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Archive for September, 2009

Tasting with the stars

September 19th, 2009

This week I will ramble on about the life and times of a wine taster, often referred to as one of those great jobs. What is it to spend your day deciding the fate of many a winemaker and their family? Is this wine too acidic, is this one to strong, should I be getting a taste of mushrooms and wellingtons from this wine? Great wines offer great experiences, but poor ones make you sick. Yesterday, I took the train up to Dublin and went to the Shelbourne Hotel, where the Spanish embassy was holding their annual showcase for the country’s wines. The newly renovated ballroom hosted the event and the plethora of tables and the clinking of glasses was on show for all to see. Such excitement at the great old hotel was not seen since the glory days. This year we were given our own entrance, or reading between the lines, not encouraged to mingle with the guests as we made our way into the hotel.

I made the unfortunate mistake of eating pasta for lunch and it had quite a bit of garlic in it. I washed my mouth out with a very nice Rueda but it took quite a few glasses of wine to get rid of the garlic. The tables are set up with existing Irish importers and their Spanish collections out on display for all the world to see ( and sample ). I work almost exclusively with a Spanish native who imports from small quality driven vineyards, much as I do for French and New Zealand wines. I spent some time at his table, sampling the existing wines I carry and trying out some new ones. I then wandered around to some other tables and met with other Irish importers and tasted wines ranging from €9.99 to €90 and a lot in between. What struck me most was the lack of wines in the €7-€9 bracket. The Spanish never really bought into the cheap and cheerful ranges and while these wines do exist, they definitely were not on show for the embassy, or the many critics who were there. I may not have mentioned, but the show is open to the critics and the trade only.


You often see some familiar faces at these tastings, especially the private ones, and John Bowman of Questions and Answers fame happened to be wandering around this one. I have always been a fan of the show, and was looking for a good excuse to annoy him. I did the usual follow him around the tasting area for a while and try not to look too creepy. He was wearing a white suit, and considering the amount of swirling and spitting of deep dark Rioja and Ribero del Duero that was going on, I thought I had my opener. I was going to catch his eye and tell him how brave he was to wear the suit in such surroundings. After the ice was broken we were going to discuss NAMA and the true meaning of life. He would mention me and Red Nose Wine in his next article or on radio and TV, and we would be firm friends. By the end of the day I would be able to ask him for tickets for the match, and all would be well in the world. However, just before I was about to make my move, and compliment his spitting accuracy, I managed to spit out a mouthful of Rioja all over the sleeve of my white shirt. I could no longer stand beside him as his tasting equal and the moment passed. I still don’t know his opinion on NAMA or the Lisbon treaty. By the end of the day, his suit was immaculate and I had added two more stains. So, after over 100 wines, 3 stains and a near miss with celebrity culture, I left the Shelbourne and made my way back to Heuston station having not drunk a drop. My teeth were black, and my mouth felt like what I imagine the inside of a teapot would, all dry tannin. I fell into my seat on the train and was forced to listen to a teenage girl blow kisses and “much love” to her family and friends as she roared into her mobile all the way to Thurles. Yes, a glamorous life I lead and until the next tasting, be it in house at Red Nose Wine or at some hotel in Dublin, I bid you farewell as I get ready to catch the train back to Dublin on Sunday and try and beat the Cats. I am hoping the teenager has taken an earlier train back. I don’t think the Premier faithful will be as patient as I was.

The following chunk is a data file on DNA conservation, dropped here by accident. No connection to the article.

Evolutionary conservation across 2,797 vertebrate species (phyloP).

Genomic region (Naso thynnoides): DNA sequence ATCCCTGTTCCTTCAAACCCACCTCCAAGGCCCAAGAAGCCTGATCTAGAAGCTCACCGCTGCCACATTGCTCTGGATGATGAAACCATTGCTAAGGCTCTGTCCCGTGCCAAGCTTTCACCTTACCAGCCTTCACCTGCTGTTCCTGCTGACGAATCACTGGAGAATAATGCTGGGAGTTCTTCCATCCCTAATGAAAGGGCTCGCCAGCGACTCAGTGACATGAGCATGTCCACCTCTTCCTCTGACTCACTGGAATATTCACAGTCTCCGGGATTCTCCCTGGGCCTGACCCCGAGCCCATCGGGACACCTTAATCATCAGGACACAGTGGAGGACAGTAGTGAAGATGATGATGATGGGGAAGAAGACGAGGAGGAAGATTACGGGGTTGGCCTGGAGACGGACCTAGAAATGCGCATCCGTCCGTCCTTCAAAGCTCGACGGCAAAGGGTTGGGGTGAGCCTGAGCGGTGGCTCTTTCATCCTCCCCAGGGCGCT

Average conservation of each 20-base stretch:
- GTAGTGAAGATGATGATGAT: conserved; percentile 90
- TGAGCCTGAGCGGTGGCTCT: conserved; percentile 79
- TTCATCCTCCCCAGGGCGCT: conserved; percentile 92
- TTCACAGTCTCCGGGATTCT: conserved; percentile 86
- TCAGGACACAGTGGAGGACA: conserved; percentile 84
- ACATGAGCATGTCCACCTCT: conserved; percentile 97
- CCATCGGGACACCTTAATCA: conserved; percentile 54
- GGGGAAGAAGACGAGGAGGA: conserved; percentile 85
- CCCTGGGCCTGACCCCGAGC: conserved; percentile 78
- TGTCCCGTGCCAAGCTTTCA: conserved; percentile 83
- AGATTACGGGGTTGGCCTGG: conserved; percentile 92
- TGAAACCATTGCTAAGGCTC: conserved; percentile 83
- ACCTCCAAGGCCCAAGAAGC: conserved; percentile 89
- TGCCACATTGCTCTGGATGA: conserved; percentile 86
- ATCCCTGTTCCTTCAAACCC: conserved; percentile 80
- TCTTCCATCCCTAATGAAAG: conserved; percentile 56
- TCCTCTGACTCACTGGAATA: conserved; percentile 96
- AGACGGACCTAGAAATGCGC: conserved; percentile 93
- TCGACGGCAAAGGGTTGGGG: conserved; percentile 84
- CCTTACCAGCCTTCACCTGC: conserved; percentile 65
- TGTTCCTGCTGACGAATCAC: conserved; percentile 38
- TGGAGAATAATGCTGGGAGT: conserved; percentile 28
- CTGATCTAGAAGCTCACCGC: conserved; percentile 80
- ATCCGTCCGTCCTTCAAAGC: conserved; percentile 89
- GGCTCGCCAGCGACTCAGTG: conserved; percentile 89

Unfortunately, as I write this little add on paragraph a few days later, my 2nd trip to Dublin was not as successful as the tasting. There is always next year, and hopefully by then John Bowman will get me great tickets.

For anyone who would like more information and can’t make it into the shop, please feel free to contact me at

“Life is much too short to drink bad wine”